Long run, Forrest, long run – Buying a great stock may be hard but holding on to it is harder


Jamie Lowry

Jamie Lowry

Fund Manager, Equity Value

On The Value Perspective we like to quote from a film once in a while and what better one to quote than Forrest Gump.

"Lieutenant Dan got me invested in some kind of fruit company. So then I got a call from him, saying we don’t have to worry about money no more. And I said, that's good – one less thing."
Forrest Gump

The spectacular investment returns enjoyed by Forrest Gump and his friend Lieutenant Dan on the back of their investment in the nascent Apple Computers at the start of the 1980s came to mind as we enjoyed an excellent piece by Barry Ritholtz in The Washington Post, The world’s greatest stockpicker? Bet you sold Apple and Google a long time ago.

The article addressed the question of whether having the ability to pick out the most successful stocks of the future when they floated might be the path to untold riches. It would have been a pretty dull read if the answer had been ‘yes’ but of course it was not – being able to spot winning businesses from the start does not mean you are wired to keep hold of them for their entire journey to the top.

Before we consider the latter point, let’s briefly put into perspective the sort of odds you would be overcoming to be such a great stockpicker in the first place. As you can see from the table below, over a 10-year period, the percentage of businesses that manage to achieve above-median growth rates in each of those 10 years is just 0.9% of the starting universe.

Source: NBER Working paper series; The Level and Persistance of Growth Rates; Louis K.C.Chan, Jason Karceski, Josef Lakonishok

To make his point, Ritholtz highlights five companies that have each racked up returns of more than 1,000% since their respective stockmarket debuts – the ‘laggard’ being Google, which has managed a return of just the 1,300% or so since its initial public offering (IPO) in 2004. Tesla meanwhile has returned some 1,350% in four years while Chipotle has returned not far off 2,900% since 2006.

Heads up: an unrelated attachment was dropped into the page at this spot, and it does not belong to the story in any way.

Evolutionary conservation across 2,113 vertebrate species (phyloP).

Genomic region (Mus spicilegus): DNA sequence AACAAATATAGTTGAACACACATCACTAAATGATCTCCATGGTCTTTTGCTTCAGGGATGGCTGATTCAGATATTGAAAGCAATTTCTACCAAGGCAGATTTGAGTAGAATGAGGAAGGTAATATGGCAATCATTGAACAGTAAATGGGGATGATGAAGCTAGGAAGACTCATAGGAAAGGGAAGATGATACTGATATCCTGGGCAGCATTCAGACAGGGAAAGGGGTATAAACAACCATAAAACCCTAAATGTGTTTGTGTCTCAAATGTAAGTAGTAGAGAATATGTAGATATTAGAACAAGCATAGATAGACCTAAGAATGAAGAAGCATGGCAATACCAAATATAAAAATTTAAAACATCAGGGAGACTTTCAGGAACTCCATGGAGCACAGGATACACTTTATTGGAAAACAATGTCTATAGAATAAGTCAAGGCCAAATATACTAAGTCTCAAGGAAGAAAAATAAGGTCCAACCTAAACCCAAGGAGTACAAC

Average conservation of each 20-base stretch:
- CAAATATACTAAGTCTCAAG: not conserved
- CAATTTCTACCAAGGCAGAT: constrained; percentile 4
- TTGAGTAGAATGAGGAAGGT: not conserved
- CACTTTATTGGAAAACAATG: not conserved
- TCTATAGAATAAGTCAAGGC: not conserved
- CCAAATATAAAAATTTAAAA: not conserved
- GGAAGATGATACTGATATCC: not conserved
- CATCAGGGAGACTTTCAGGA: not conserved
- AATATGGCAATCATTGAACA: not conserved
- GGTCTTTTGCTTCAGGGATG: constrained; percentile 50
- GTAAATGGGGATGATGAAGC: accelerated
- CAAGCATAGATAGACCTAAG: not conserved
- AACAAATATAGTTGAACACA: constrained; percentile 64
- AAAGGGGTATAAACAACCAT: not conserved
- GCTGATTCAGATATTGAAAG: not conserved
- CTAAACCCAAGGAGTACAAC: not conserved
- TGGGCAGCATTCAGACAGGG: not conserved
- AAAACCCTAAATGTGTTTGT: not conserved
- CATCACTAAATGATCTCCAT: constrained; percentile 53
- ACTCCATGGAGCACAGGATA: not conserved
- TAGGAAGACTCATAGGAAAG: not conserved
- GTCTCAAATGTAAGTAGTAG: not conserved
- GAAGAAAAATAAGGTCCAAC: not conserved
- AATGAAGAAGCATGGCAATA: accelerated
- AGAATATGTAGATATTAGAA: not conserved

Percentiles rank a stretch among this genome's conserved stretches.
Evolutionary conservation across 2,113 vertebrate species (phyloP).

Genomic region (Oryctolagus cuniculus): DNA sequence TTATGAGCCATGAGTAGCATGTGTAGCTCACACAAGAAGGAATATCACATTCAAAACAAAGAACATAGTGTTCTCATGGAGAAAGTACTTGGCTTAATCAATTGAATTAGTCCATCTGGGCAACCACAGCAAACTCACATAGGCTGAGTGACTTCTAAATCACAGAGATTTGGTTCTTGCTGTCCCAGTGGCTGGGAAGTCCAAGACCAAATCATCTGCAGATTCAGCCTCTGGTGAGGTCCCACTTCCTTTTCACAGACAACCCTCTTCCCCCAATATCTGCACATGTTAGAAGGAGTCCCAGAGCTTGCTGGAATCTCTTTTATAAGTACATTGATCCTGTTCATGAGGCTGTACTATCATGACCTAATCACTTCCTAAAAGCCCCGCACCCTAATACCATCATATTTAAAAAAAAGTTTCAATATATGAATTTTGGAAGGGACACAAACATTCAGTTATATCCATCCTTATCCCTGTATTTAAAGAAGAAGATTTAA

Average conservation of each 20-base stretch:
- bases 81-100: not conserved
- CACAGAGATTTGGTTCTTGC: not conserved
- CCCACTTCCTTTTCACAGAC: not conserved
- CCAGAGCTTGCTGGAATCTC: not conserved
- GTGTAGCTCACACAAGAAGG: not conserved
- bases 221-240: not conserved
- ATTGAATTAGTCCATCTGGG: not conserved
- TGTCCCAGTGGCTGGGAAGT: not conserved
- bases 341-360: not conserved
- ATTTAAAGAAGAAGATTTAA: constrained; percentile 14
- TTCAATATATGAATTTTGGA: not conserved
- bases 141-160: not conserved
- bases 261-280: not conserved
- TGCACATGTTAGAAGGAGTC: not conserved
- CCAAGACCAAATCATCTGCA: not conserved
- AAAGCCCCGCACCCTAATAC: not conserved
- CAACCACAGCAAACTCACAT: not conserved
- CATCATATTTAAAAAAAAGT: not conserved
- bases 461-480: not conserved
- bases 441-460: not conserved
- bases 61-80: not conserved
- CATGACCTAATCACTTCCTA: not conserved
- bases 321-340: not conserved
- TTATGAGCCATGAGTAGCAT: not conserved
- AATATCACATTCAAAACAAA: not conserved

More than doubling that showing is the 5,800% Netflix has returned since 2002 but even that pales in comparison with Apple – now the world’s largest company by market capitalisation after rising a mind-boggling 22,000%-plus since its IPO in 1980. So well done Apple and indeed Forrest – always assuming he has held on to his shares over all this time.

Because the big question is whether he could have done – or, more importantly, could you? Clearly all of these five stocks have done brilliantly in their time as public companies but there will have been periods when it will certainly not have felt that way to their investors and, again, Ritholtz has some illuminating figures for us.

Despite returning that 6,000% overall, Netflix has lost at least a quarter of its value on four occasions. Over one four-month period alone in 2011, it lost 80% of its value and, on its worst day, it dropped 41%. In other lowlights, Chipotle lost 76% of its value between 2007 and 2009, Tesla once lost 40% over a 10-week period and Google dropped almost 70% in 2009 – including almost 40% in one quarter.

For its part, Apple has lost 25% or more of its value no fewer than six times over the past decade alone and, in its worst week, fell 51%. These are, to put it mildly, volatile stocks and frankly the only way any investor – even one endowed with superhuman stockpicking abilities – could ever stick with them through those sorts of gut-wrenching falls would be if they had forgotten they owned them.

Equally, as Ritholz also notes, it would be almost impossible to stick with them through their mouth-watering highs. Say, 20 years ago, you invested £10,000 in a portfolio of 10 stocks, including Apple, and still held them now, then your portfolio would, to all intents and purposes, be Apple. Could you really stomach a 50% drop in its shares today compared with when it was just a tenth of your wealth?

Modern portfolio theory suggests that, whenever any investment position becomes too large in relation to the others, it is time to ‘rebalance’ and yet, if you know in advance that one business is going to hit the jackpot and you would like to do likewise, then you are going to have to tear up the rulebook and sink every last penny into the shares – and take whatever the journey throws at you.

But the point is, people cannot do this – human beings are not wired that way. As Ritholz, concludes: “The good news is that your brain has kept you alive long enough to read this column; the bad news is that it made you sell Apple 10,000% ago.” Behavioural finance, as Mrs Gump might have told her son, is not like a box of chocolates. Usually you have a pretty good idea what you are going to get.


Jamie Lowry

Jamie Lowry

Fund Manager, Equity Value

I joined Schroders in 2004 as an equity analyst in the European Equity Team initially specializing in the Industrial sectors before moving on to Consumer-based companies and finally Insurance. In 2007, I became a co-manager on a fund investing in undervalued European companies and took on sole responsibility for the fund in May 2010. Prior to joining Schroders, I worked at Hedley & Co Stockbrokers and Deutsche Asset Management as a trainee analyst.

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